Clarks Stonefly

Created by Lee Clark



HOOK: 1X fine wire, 2X long shank, turned-down eye; e.g., TMC 5212 or equivalent; sizes 6-10

THREAD: Orange

BODY: Flat gold tinsel

UNDERWING: Rust and gold macrame yarn; mix and comb out before tying

WING: Deer hair

HACKLE: Brown saddle



Few things excite Western fly anglers more than a hatch of salmonflies or their slightly smaller and more brightly-colored relative the golden stonefly . Of course, you don't fish this adult imitation when the insects are actually hatching because they emerge on dry land, and few trout venture there. But for several weeks after hatching, adult salmonflies and goldens are blown out of trees and land on the river. Another point of vulnerability is when the females return to lay eggs right at dusk.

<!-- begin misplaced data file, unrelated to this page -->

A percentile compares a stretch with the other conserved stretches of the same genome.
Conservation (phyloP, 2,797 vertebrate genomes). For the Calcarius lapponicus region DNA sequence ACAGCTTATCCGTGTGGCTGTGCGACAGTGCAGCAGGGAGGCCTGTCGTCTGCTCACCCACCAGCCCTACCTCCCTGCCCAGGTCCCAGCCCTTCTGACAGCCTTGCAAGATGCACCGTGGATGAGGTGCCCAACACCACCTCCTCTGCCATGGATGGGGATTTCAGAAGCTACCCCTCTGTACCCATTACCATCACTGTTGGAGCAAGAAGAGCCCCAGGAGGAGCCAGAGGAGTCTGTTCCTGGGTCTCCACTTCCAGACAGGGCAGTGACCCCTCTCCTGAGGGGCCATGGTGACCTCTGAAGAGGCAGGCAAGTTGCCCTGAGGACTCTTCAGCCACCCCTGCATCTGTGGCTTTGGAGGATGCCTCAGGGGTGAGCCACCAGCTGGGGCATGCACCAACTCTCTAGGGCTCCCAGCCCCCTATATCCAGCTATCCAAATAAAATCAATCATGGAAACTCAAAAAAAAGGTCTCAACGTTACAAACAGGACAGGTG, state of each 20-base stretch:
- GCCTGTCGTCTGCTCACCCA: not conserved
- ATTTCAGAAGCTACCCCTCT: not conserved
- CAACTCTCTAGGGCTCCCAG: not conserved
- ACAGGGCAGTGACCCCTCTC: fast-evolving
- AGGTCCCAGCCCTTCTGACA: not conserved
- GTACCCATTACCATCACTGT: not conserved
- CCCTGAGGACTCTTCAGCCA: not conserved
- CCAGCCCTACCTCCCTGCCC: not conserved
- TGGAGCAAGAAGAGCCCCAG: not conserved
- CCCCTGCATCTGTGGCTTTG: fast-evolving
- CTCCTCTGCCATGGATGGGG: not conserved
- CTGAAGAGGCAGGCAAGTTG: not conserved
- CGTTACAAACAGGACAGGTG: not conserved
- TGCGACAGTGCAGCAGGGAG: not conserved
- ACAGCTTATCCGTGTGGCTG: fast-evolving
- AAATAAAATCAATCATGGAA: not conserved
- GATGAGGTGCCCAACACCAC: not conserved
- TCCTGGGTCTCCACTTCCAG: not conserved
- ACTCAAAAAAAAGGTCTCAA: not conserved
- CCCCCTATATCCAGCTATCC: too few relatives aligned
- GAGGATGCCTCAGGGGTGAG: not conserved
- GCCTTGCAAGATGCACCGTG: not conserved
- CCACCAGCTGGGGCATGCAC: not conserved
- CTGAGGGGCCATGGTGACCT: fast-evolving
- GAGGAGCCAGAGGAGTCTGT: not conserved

The Clarks Stone has become a popular and effective pattern on many Western rivers. It is quick and easy to tie, and it casts well on lighter tippets. Therefore I don't worry so much about fishing near trees and other vegetation, which are often the best places to find hungry trout; casting is more accurate than with floam-bodied patterns, and the fly is easy to replace if I leave a few hanging in the alders.



Vary the size and body color to match other stoneflies:


How to Fish

Dress the fly with floatant and use standard dry fly presentations near the bank. The best places are just downstream of downwind from overhanging trees or other vegetation, near rocks, and along current seams.



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